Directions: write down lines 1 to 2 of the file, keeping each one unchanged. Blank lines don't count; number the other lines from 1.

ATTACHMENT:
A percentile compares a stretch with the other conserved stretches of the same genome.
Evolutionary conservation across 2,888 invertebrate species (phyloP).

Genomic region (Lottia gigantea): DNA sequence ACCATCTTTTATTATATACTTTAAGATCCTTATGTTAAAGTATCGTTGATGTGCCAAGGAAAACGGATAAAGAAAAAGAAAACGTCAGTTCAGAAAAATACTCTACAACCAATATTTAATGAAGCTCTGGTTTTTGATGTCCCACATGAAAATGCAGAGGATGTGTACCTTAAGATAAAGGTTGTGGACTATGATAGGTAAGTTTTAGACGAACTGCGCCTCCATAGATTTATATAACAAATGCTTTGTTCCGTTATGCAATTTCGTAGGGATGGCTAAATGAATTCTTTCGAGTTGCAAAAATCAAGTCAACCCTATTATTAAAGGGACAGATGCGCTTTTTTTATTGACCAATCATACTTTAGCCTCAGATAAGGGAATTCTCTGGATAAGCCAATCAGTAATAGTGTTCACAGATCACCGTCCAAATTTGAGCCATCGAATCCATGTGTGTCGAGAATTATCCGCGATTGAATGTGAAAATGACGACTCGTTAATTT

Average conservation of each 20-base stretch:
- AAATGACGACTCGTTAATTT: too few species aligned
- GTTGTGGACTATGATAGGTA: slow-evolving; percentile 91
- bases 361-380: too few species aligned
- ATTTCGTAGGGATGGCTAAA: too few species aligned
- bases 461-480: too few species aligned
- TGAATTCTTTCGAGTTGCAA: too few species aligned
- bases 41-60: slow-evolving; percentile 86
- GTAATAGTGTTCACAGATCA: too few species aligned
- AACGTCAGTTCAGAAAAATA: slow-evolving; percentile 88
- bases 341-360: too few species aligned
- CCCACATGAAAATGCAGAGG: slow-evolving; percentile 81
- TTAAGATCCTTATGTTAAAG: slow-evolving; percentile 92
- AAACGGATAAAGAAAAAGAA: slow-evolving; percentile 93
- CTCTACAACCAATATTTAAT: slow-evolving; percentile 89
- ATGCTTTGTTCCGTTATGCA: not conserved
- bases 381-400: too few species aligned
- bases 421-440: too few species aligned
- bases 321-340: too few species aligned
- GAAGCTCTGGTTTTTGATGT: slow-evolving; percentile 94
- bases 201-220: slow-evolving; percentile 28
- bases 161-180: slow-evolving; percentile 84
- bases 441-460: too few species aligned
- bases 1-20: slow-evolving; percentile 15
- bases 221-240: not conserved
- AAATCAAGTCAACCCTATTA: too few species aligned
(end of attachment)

A percentile compares a stretch with the other conserved stretches of the same genome.
Evolutionary conservation across 2,888 invertebrate species (phyloP).